Dreamer’s paradise reality check in the LVBP

My column in this week’s Las Vegas Business Press is out. It’s a meditation on what less ambitious Strip developments really mean for Las Vegas.

With just about everyone in the industry mistaking the 2005-2007 boom for a new normal, it made tons of sense to trade in your sun-faded casino for a newer, bigger one with higher revenue per available room.It seems incredible that the 2000s saw exactly as many big casino demolitions as the 1990s four in each decade, but the Strip’s upside seemed so limitless that the present seemed little more than a springboard to better times.

via Las Vegas Business Press :: David G. Schwartz : Dreamer’s paradise hit with dose of reality.

I think there’s a lot to this story. What does it mean when we stop shooting for the stars?

And that little factoid about casino demolitions surprised me. If you want to stretch it, you can say there were actually more in the 2000s. Here’s my complete list, though I kept a few out for each decade. The ones I counted are in bold”

1990s: Sands, Dunes, Hacienda, Landmark, Marina, Vegas World

2000s: Desert Inn, Stardust, New Frontier, Boardwalk, Bourbon Street, Castways/Showboat, Sahara (closed, destruction almost inevitable)

I might have forgotten one or two.

5 thoughts on “Dreamer’s paradise reality check in the LVBP”

  1. In August of 2004 I read a newspaper article in the Las Vegas Sun called “Onward and Upward” and it talked about all the proposed high-rise projects in Las Vegas. Included in the article was a map of all the projects and their locations on or near the Strip. There was 49 separate projects: 45 of them were condominium/condominium-hotel/timeshares and only 4 of them were casino projects.

    In November of 2004 City Center was announced and this massive project included a casino, over 4000 hotel rooms and over 2000 condominiums units. People who were interested in buying condominiums back in the boom days of Las Vegas (2005-2007) were more likely to purchase a condominium in City Center because it was part of a big development that included a casino, restaurants, nightclubs, etc., than a stand alone condominium project. Consequently, most of these condominium/condominium-hotel/timeshares were never built for this and other reasons I will get to in a minute.

    Then some of these condominium/condominium-hotel/timeshares projects changed into casino projects. These unknown (in Las Vegas) multi-million dollar companies already had spent millions and millions of dollars to buy the land and since their condominium/condominium-hotel/timeshares were probably not going to get built they decided to try and build a hotel-casino. Unfortunately, two things were working against these companies: they had to get financing (usually at least a minimum of $600 million dollars) and China and Dubai were building lots and lots of multi-million dollar projects (between 2005-2007) which greatly increased the price of steel and concrete in Las Vegas and throughout the world. Here are some of the proposed hotel-casinos that were never built: London Resort and Casino, Palace of the Sea Resort and Casino, Addams Family Resort and Casino, WWF (World Wrestling Federation) Resort and Casino, Playboy Hotel and Casino, Harley Davidson Hotel and Casino, City By The Bay, Moon Resort and Casino, Crown Las Vegas, W Hotel and Casino and Maxim Hotel and Casino.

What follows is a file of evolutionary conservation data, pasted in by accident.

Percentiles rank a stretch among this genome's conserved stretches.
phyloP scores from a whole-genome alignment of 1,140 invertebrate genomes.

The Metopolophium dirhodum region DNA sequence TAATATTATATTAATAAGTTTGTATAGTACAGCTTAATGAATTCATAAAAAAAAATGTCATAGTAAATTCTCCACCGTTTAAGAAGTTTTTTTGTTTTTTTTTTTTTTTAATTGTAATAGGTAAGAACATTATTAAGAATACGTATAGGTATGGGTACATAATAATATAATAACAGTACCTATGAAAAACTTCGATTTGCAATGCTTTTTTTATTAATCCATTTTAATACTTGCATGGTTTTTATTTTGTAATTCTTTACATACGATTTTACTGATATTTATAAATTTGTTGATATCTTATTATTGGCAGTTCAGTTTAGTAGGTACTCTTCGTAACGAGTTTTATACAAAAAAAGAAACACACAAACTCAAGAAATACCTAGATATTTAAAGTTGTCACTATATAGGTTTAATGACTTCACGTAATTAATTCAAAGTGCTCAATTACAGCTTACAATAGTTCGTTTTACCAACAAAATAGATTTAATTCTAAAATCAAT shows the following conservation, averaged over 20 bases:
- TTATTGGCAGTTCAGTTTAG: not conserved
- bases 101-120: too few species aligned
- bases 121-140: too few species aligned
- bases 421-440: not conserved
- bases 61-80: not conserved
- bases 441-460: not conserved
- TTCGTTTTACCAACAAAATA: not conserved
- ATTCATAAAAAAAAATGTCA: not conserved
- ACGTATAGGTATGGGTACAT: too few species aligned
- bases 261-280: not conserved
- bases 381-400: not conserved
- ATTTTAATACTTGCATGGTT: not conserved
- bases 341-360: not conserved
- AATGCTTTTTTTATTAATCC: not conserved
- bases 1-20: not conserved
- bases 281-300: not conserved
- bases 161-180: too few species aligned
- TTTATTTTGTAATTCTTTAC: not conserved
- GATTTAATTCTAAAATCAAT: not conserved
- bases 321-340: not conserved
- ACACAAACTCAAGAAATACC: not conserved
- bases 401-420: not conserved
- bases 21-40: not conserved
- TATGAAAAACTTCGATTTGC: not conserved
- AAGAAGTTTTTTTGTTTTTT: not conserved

2. When did Westward Ho come down? 2005/2006ish? I don’t recall if it was an implosion or just dismantled.

    Also, referencing the comment above…the Maxim Hotel and Casino did exist. It was where Westin Causarina is now. I’m thinking it was there late 70’s?

  3. Mr. Hall-
    The Maxim Hotel and Casino did exist at the location you mentioned above. I think it closed and was sold around 1999 or so.

    In June of 2006 Maxim magazine and real estate developer Concord Wilshire Partners announced they were going to build a Maxim Hotel and Casino, a $1.2 billion dollar hotel-casino themed on the best selling men’s lifestyle magazine. It was going to have 2300 rooms and a 60,000-square-foot casino. The location was going to be at the north end of the Strip between Circus Circus Hotel and Casino and Sky Las Vegas condominiums. Concord Wilshire Partners paid $90.25 million dollars for the 7.5 acres of land in late 2005.

    After not reading anything about the proposed Maxim Hotel and Casino for about a year I read in the Las Vegas Sun’s Looking In On: Gaming column (written by Liz Benston) on May 25th of 2007 that Concord Wilshire Partners had sold the land to MGM Mirage for $131 million dollars. Concord Wilshire Partners was at the right place at the right time and made about a $40 million dollar profit after they sold the land.

  4. Thanks for the info…I had seen reference to the Maxim Magazine hotel before and thought it was related to the original Maxim…never realized they were separate. I assume that land they sold to MGM would be the site of the theoretical City Center North project?

  5. Mr. Hall-
    Sky Las Vegas condominiums and Hilton Grand Vacations Club resorts are in between the 7.5 acres of land that MGM Mirage bought from Concord Wilshire Partners and the City Center North project. MGM Mirage does own Circus Circus so I guess the land behind Sky and Hilton could connect for City Center North eventually. MGM Mirage owns lots of land but are around $12 billion dollars in debt so they will not be building anything for quite awhile.

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